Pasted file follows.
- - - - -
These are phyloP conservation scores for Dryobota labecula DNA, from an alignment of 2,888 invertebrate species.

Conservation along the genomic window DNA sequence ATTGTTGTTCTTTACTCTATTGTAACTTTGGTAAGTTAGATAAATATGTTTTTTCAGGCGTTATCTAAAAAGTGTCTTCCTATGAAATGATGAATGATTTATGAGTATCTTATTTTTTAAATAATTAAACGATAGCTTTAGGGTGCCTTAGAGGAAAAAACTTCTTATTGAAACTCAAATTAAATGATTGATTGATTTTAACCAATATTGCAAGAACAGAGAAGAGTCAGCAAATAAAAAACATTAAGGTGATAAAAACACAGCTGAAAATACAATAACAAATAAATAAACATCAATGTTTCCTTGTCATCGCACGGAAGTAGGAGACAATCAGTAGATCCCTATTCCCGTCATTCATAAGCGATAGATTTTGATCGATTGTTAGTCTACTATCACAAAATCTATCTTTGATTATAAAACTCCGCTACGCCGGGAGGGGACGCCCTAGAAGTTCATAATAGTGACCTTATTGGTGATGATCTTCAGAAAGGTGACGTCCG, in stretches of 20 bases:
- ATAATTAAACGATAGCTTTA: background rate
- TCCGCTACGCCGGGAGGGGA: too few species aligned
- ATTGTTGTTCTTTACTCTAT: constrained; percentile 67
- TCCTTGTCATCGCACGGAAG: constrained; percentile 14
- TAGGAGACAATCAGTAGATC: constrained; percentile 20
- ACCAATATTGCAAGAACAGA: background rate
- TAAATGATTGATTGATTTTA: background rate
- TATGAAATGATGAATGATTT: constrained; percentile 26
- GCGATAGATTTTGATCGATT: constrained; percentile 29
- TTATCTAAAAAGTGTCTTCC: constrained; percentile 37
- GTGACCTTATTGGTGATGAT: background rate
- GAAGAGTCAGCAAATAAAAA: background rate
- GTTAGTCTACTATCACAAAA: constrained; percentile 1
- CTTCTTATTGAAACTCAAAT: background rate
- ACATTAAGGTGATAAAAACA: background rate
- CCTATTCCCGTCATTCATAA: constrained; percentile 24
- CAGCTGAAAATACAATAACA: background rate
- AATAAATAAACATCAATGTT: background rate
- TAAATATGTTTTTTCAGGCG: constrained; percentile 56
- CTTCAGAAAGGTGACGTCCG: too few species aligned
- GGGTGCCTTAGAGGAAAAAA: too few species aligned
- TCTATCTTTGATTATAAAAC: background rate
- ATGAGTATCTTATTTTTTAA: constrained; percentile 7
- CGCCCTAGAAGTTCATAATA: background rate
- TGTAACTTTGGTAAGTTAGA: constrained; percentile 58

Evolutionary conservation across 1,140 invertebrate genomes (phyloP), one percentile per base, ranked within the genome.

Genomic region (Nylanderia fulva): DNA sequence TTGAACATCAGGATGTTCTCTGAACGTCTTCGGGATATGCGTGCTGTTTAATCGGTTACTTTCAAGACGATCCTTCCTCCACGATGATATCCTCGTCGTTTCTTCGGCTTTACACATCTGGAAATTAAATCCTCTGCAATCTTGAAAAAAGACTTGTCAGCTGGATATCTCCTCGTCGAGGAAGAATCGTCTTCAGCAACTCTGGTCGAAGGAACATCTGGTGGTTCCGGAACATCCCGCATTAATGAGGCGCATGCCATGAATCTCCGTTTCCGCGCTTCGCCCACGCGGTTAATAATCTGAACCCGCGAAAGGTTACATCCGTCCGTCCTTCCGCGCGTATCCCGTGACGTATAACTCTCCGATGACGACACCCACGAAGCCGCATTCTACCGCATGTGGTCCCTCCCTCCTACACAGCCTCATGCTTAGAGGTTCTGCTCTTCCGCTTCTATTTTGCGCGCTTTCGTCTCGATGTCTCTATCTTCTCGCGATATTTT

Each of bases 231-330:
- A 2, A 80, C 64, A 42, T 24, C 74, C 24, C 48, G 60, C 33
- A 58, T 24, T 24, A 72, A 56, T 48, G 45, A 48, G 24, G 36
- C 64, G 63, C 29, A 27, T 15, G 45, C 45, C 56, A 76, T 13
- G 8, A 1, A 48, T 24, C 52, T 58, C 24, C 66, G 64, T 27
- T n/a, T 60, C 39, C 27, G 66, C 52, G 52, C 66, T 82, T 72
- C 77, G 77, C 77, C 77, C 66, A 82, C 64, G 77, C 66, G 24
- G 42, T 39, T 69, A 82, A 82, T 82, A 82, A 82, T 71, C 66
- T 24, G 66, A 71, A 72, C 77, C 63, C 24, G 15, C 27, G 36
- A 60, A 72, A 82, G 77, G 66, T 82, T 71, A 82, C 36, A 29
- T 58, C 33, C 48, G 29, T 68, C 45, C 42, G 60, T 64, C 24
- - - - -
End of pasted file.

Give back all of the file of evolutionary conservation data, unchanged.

These are phyloP conservation scores for Dryobota labecula DNA, from an alignment of 2,888 invertebrate species.

Conservation along the genomic window DNA sequence ATTGTTGTTCTTTACTCTATTGTAACTTTGGTAAGTTAGATAAATATGTTTTTTCAGGCGTTATCTAAAAAGTGTCTTCCTATGAAATGATGAATGATTTATGAGTATCTTATTTTTTAAATAATTAAACGATAGCTTTAGGGTGCCTTAGAGGAAAAAACTTCTTATTGAAACTCAAATTAAATGATTGATTGATTTTAACCAATATTGCAAGAACAGAGAAGAGTCAGCAAATAAAAAACATTAAGGTGATAAAAACACAGCTGAAAATACAATAACAAATAAATAAACATCAATGTTTCCTTGTCATCGCACGGAAGTAGGAGACAATCAGTAGATCCCTATTCCCGTCATTCATAAGCGATAGATTTTGATCGATTGTTAGTCTACTATCACAAAATCTATCTTTGATTATAAAACTCCGCTACGCCGGGAGGGGACGCCCTAGAAGTTCATAATAGTGACCTTATTGGTGATGATCTTCAGAAAGGTGACGTCCG, in stretches of 20 bases:
- ATAATTAAACGATAGCTTTA: background rate
- TCCGCTACGCCGGGAGGGGA: too few species aligned
- ATTGTTGTTCTTTACTCTAT: constrained; percentile 67
- TCCTTGTCATCGCACGGAAG: constrained; percentile 14
- TAGGAGACAATCAGTAGATC: constrained; percentile 20
- ACCAATATTGCAAGAACAGA: background rate
- TAAATGATTGATTGATTTTA: background rate
- TATGAAATGATGAATGATTT: constrained; percentile 26
- GCGATAGATTTTGATCGATT: constrained; percentile 29
- TTATCTAAAAAGTGTCTTCC: constrained; percentile 37
- GTGACCTTATTGGTGATGAT: background rate
- GAAGAGTCAGCAAATAAAAA: background rate
- GTTAGTCTACTATCACAAAA: constrained; percentile 1
- CTTCTTATTGAAACTCAAAT: background rate
- ACATTAAGGTGATAAAAACA: background rate
- CCTATTCCCGTCATTCATAA: constrained; percentile 24
- CAGCTGAAAATACAATAACA: background rate
- AATAAATAAACATCAATGTT: background rate
- TAAATATGTTTTTTCAGGCG: constrained; percentile 56
- CTTCAGAAAGGTGACGTCCG: too few species aligned
- GGGTGCCTTAGAGGAAAAAA: too few species aligned
- TCTATCTTTGATTATAAAAC: background rate
- ATGAGTATCTTATTTTTTAA: constrained; percentile 7
- CGCCCTAGAAGTTCATAATA: background rate
- TGTAACTTTGGTAAGTTAGA: constrained; percentile 58

Evolutionary conservation across 1,140 invertebrate genomes (phyloP), one percentile per base, ranked within the genome.

Genomic region (Nylanderia fulva): DNA sequence TTGAACATCAGGATGTTCTCTGAACGTCTTCGGGATATGCGTGCTGTTTAATCGGTTACTTTCAAGACGATCCTTCCTCCACGATGATATCCTCGTCGTTTCTTCGGCTTTACACATCTGGAAATTAAATCCTCTGCAATCTTGAAAAAAGACTTGTCAGCTGGATATCTCCTCGTCGAGGAAGAATCGTCTTCAGCAACTCTGGTCGAAGGAACATCTGGTGGTTCCGGAACATCCCGCATTAATGAGGCGCATGCCATGAATCTCCGTTTCCGCGCTTCGCCCACGCGGTTAATAATCTGAACCCGCGAAAGGTTACATCCGTCCGTCCTTCCGCGCGTATCCCGTGACGTATAACTCTCCGATGACGACACCCACGAAGCCGCATTCTACCGCATGTGGTCCCTCCCTCCTACACAGCCTCATGCTTAGAGGTTCTGCTCTTCCGCTTCTATTTTGCGCGCTTTCGTCTCGATGTCTCTATCTTCTCGCGATATTTT

Each of bases 231-330:
- A 2, A 80, C 64, A 42, T 24, C 74, C 24, C 48, G 60, C 33
- A 58, T 24, T 24, A 72, A 56, T 48, G 45, A 48, G 24, G 36
- C 64, G 63, C 29, A 27, T 15, G 45, C 45, C 56, A 76, T 13
- G 8, A 1, A 48, T 24, C 52, T 58, C 24, C 66, G 64, T 27
- T n/a, T 60, C 39, C 27, G 66, C 52, G 52, C 66, T 82, T 72
- C 77, G 77, C 77, C 77, C 66, A 82, C 64, G 77, C 66, G 24
- G 42, T 39, T 69, A 82, A 82, T 82, A 82, A 82, T 71, C 66
- T 24, G 66, A 71, A 72, C 77, C 63, C 24, G 15, C 27, G 36
- A 60, A 72, A 82, G 77, G 66, T 82, T 71, A 82, C 36, A 29
- T 58, C 33, C 48, G 29, T 68, C 45, C 42, G 60, T 64, C 24